Thursday, July 17, 2014
Andorra or Denmark? Secessionists free-riding on the idea of Europe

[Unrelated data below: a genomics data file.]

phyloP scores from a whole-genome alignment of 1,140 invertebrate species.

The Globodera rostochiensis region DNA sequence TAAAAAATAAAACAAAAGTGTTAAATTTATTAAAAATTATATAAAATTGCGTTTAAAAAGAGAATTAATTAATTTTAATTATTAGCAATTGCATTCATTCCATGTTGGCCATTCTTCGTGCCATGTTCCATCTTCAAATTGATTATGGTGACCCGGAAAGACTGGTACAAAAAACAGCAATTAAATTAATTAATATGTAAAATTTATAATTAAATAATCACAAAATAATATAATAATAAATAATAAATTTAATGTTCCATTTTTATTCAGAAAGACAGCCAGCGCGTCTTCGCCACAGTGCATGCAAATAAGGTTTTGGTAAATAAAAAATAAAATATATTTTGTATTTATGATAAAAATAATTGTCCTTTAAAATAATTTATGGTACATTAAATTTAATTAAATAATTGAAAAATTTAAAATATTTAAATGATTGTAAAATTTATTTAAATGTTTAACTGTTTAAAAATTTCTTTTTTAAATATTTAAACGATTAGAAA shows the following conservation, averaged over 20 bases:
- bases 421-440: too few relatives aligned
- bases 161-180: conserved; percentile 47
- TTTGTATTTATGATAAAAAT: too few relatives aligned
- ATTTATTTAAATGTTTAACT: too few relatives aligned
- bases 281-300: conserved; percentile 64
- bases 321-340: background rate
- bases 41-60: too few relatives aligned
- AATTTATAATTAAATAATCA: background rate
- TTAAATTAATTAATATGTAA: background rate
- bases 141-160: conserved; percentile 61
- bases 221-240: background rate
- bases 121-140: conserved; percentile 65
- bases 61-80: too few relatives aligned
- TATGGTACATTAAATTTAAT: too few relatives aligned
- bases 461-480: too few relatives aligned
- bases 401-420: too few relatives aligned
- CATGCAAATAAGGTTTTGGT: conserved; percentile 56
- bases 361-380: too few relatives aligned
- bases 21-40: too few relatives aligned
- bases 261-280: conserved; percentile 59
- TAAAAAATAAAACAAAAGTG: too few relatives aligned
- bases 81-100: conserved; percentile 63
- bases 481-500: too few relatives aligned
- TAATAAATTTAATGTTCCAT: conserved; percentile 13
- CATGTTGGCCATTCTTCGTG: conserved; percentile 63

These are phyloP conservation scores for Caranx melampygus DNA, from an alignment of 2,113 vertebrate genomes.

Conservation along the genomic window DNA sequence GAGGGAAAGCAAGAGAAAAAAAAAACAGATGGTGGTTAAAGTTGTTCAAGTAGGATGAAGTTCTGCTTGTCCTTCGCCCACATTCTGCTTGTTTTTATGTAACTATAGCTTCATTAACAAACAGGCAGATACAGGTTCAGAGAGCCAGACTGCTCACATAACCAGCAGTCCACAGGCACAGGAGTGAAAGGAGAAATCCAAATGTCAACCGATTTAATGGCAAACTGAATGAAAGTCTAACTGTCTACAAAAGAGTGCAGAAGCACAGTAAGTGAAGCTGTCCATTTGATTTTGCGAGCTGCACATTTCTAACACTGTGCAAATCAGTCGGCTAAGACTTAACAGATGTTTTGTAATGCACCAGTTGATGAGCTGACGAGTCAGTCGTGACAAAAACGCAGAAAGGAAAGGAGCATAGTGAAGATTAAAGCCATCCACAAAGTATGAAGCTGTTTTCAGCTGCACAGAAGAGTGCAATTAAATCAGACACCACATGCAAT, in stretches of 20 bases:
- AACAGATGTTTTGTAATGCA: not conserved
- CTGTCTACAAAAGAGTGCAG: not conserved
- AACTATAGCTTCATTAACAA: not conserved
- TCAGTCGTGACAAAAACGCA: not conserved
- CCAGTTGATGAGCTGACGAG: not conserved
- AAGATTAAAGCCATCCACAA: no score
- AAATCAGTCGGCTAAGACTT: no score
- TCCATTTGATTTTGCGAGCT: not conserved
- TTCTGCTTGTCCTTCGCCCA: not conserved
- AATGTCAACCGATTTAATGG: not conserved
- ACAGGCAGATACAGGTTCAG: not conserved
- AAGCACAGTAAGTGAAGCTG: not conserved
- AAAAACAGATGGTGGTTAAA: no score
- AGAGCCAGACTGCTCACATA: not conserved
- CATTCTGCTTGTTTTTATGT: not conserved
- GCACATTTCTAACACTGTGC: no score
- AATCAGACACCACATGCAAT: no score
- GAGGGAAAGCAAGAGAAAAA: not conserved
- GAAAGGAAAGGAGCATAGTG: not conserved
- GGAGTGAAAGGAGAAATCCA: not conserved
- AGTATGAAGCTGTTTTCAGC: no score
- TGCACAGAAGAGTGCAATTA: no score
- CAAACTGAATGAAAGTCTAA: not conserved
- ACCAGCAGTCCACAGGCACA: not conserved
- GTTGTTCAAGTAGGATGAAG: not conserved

Secessionists in Catalonia and Scotland pay lip service to the European ideal: they want, so they claim, to be "independent" member-states in Europe. They want to be "like Denmark", small countries with a very high standard of living and high quality institutions. However, it is hard to see how they can build these institutions, which in the case of Denmark have their origins in an era where financial and trading transactions across borders were much lower than today. It is hard to see how they will build better institutions than those that they enjoy today, when they are in fact capturing their democratic institutions to promote the project of a part of their societies, instead of spending their time using the important bunch of the state they already control to improve the quality of life of all their citizens. It is hard to see how an independent Scotland will have better democratic institutions than British institutions. That is why even those in favour of the yes vote in the September referendum want to retain some key UK institutions, such as the Monarchy, the currency or the public television. By seceding from countries that have gone to great lengths to decentralize in the last decades, and that are integrated in the European Union and in a global economy, they run the risk of actually leaving the EU and becoming like Andorra (a small fiscal haven) rather than like Denmark. Europe is in the process of advancing towards a closer Union and creating new borders is clearly a step backwards in this process. Better institutions are build by efficiently using the current instruments of democratic government. Secessionists in Quebec also claimed for a long time (before the majority stopped listening) that Canada was a failed country. If Canada, one of the most civilized, democratic and decentralized countries in the world, is a failed country, what are all the others? In fact, when they are hard pressed, secessionists have no interest in the idea of a Union that leaves nation-states behind, and they reveal that their preferred option to solve Rodrik's trilemma is either to abandon democracy de facto (by retaining globalization and the nation-state) or to abandon globalization (they must know how).